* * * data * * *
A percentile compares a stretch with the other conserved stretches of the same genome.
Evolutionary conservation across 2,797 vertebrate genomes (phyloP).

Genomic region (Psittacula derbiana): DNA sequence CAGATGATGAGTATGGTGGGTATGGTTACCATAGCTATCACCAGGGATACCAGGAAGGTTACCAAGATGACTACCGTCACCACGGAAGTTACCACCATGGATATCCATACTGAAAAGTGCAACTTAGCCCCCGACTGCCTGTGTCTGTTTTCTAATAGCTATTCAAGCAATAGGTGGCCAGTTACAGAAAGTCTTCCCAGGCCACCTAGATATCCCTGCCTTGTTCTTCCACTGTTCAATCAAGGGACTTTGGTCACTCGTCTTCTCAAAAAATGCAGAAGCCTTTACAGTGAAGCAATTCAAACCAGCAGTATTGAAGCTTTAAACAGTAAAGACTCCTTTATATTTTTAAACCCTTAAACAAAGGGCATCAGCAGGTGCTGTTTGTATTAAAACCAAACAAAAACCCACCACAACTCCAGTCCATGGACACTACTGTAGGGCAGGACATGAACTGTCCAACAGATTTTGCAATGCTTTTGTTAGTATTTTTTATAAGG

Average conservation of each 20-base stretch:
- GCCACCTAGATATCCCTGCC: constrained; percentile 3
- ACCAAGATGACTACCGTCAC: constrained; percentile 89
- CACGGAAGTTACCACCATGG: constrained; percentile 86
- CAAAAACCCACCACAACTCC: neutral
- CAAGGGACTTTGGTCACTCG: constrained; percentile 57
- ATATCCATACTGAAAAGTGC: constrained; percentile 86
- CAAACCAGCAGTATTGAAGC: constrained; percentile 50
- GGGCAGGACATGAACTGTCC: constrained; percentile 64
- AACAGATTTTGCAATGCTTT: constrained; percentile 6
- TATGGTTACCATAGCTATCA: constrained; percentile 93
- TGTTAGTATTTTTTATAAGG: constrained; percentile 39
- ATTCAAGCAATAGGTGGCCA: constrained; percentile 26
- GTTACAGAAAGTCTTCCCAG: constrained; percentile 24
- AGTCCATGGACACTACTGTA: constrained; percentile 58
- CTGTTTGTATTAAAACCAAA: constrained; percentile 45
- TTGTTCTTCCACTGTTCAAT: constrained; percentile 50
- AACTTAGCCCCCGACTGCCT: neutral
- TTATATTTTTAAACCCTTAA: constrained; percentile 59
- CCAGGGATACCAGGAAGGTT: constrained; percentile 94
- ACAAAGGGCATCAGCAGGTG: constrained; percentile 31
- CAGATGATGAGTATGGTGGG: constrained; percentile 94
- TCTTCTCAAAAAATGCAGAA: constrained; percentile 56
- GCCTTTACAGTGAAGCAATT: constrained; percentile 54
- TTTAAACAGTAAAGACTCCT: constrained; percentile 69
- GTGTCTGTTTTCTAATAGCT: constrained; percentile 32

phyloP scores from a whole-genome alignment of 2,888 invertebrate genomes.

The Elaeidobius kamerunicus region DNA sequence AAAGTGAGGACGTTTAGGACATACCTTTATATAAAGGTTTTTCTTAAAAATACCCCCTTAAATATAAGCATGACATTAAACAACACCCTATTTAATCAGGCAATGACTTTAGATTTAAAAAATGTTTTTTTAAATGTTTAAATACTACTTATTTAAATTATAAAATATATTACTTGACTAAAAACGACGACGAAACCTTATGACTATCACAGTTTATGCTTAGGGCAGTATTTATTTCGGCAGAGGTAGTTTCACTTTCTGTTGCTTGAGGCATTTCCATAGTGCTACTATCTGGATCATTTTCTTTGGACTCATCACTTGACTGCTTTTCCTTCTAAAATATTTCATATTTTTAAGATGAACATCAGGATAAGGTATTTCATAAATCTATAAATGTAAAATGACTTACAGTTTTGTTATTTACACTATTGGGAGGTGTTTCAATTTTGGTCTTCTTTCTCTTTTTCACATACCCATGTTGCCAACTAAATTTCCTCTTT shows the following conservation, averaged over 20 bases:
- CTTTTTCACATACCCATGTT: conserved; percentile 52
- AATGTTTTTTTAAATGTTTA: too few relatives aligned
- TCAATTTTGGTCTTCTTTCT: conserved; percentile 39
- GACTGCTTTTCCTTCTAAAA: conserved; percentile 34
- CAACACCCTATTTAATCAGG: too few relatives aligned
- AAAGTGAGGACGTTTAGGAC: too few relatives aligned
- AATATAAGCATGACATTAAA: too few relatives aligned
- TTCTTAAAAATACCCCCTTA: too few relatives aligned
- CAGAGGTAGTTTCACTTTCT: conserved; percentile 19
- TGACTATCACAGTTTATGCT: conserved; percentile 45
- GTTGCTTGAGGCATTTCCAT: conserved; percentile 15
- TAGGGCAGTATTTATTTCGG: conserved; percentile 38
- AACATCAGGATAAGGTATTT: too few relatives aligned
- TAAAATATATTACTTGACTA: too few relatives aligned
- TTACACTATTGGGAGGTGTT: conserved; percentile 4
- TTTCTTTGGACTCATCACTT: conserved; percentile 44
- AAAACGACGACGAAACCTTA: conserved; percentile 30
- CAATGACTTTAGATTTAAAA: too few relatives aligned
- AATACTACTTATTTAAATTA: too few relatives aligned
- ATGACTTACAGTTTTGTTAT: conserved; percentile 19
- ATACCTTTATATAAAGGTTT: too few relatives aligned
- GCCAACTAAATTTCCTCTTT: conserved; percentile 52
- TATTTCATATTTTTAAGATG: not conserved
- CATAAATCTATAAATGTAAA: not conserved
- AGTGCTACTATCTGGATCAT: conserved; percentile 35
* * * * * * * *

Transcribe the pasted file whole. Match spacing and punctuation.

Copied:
A percentile compares a stretch with the other conserved stretches of the same genome.
Evolutionary conservation across 2,797 vertebrate genomes (phyloP).

Genomic region (Psittacula derbiana): DNA sequence CAGATGATGAGTATGGTGGGTATGGTTACCATAGCTATCACCAGGGATACCAGGAAGGTTACCAAGATGACTACCGTCACCACGGAAGTTACCACCATGGATATCCATACTGAAAAGTGCAACTTAGCCCCCGACTGCCTGTGTCTGTTTTCTAATAGCTATTCAAGCAATAGGTGGCCAGTTACAGAAAGTCTTCCCAGGCCACCTAGATATCCCTGCCTTGTTCTTCCACTGTTCAATCAAGGGACTTTGGTCACTCGTCTTCTCAAAAAATGCAGAAGCCTTTACAGTGAAGCAATTCAAACCAGCAGTATTGAAGCTTTAAACAGTAAAGACTCCTTTATATTTTTAAACCCTTAAACAAAGGGCATCAGCAGGTGCTGTTTGTATTAAAACCAAACAAAAACCCACCACAACTCCAGTCCATGGACACTACTGTAGGGCAGGACATGAACTGTCCAACAGATTTTGCAATGCTTTTGTTAGTATTTTTTATAAGG

Average conservation of each 20-base stretch:
- GCCACCTAGATATCCCTGCC: constrained; percentile 3
- ACCAAGATGACTACCGTCAC: constrained; percentile 89
- CACGGAAGTTACCACCATGG: constrained; percentile 86
- CAAAAACCCACCACAACTCC: neutral
- CAAGGGACTTTGGTCACTCG: constrained; percentile 57
- ATATCCATACTGAAAAGTGC: constrained; percentile 86
- CAAACCAGCAGTATTGAAGC: constrained; percentile 50
- GGGCAGGACATGAACTGTCC: constrained; percentile 64
- AACAGATTTTGCAATGCTTT: constrained; percentile 6
- TATGGTTACCATAGCTATCA: constrained; percentile 93
- TGTTAGTATTTTTTATAAGG: constrained; percentile 39
- ATTCAAGCAATAGGTGGCCA: constrained; percentile 26
- GTTACAGAAAGTCTTCCCAG: constrained; percentile 24
- AGTCCATGGACACTACTGTA: constrained; percentile 58
- CTGTTTGTATTAAAACCAAA: constrained; percentile 45
- TTGTTCTTCCACTGTTCAAT: constrained; percentile 50
- AACTTAGCCCCCGACTGCCT: neutral
- TTATATTTTTAAACCCTTAA: constrained; percentile 59
- CCAGGGATACCAGGAAGGTT: constrained; percentile 94
- ACAAAGGGCATCAGCAGGTG: constrained; percentile 31
- CAGATGATGAGTATGGTGGG: constrained; percentile 94
- TCTTCTCAAAAAATGCAGAA: constrained; percentile 56
- GCCTTTACAGTGAAGCAATT: constrained; percentile 54
- TTTAAACAGTAAAGACTCCT: constrained; percentile 69
- GTGTCTGTTTTCTAATAGCT: constrained; percentile 32

phyloP scores from a whole-genome alignment of 2,888 invertebrate genomes.

The Elaeidobius kamerunicus region DNA sequence AAAGTGAGGACGTTTAGGACATACCTTTATATAAAGGTTTTTCTTAAAAATACCCCCTTAAATATAAGCATGACATTAAACAACACCCTATTTAATCAGGCAATGACTTTAGATTTAAAAAATGTTTTTTTAAATGTTTAAATACTACTTATTTAAATTATAAAATATATTACTTGACTAAAAACGACGACGAAACCTTATGACTATCACAGTTTATGCTTAGGGCAGTATTTATTTCGGCAGAGGTAGTTTCACTTTCTGTTGCTTGAGGCATTTCCATAGTGCTACTATCTGGATCATTTTCTTTGGACTCATCACTTGACTGCTTTTCCTTCTAAAATATTTCATATTTTTAAGATGAACATCAGGATAAGGTATTTCATAAATCTATAAATGTAAAATGACTTACAGTTTTGTTATTTACACTATTGGGAGGTGTTTCAATTTTGGTCTTCTTTCTCTTTTTCACATACCCATGTTGCCAACTAAATTTCCTCTTT shows the following conservation, averaged over 20 bases:
- CTTTTTCACATACCCATGTT: conserved; percentile 52
- AATGTTTTTTTAAATGTTTA: too few relatives aligned
- TCAATTTTGGTCTTCTTTCT: conserved; percentile 39
- GACTGCTTTTCCTTCTAAAA: conserved; percentile 34
- CAACACCCTATTTAATCAGG: too few relatives aligned
- AAAGTGAGGACGTTTAGGAC: too few relatives aligned
- AATATAAGCATGACATTAAA: too few relatives aligned
- TTCTTAAAAATACCCCCTTA: too few relatives aligned
- CAGAGGTAGTTTCACTTTCT: conserved; percentile 19
- TGACTATCACAGTTTATGCT: conserved; percentile 45
- GTTGCTTGAGGCATTTCCAT: conserved; percentile 15
- TAGGGCAGTATTTATTTCGG: conserved; percentile 38
- AACATCAGGATAAGGTATTT: too few relatives aligned
- TAAAATATATTACTTGACTA: too few relatives aligned
- TTACACTATTGGGAGGTGTT: conserved; percentile 4
- TTTCTTTGGACTCATCACTT: conserved; percentile 44
- AAAACGACGACGAAACCTTA: conserved; percentile 30
- CAATGACTTTAGATTTAAAA: too few relatives aligned
- AATACTACTTATTTAAATTA: too few relatives aligned
- ATGACTTACAGTTTTGTTAT: conserved; percentile 19
- ATACCTTTATATAAAGGTTT: too few relatives aligned
- GCCAACTAAATTTCCTCTTT: conserved; percentile 52
- TATTTCATATTTTTAAGATG: not conserved
- CATAAATCTATAAATGTAAA: not conserved
- AGTGCTACTATCTGGATCAT: conserved; percentile 35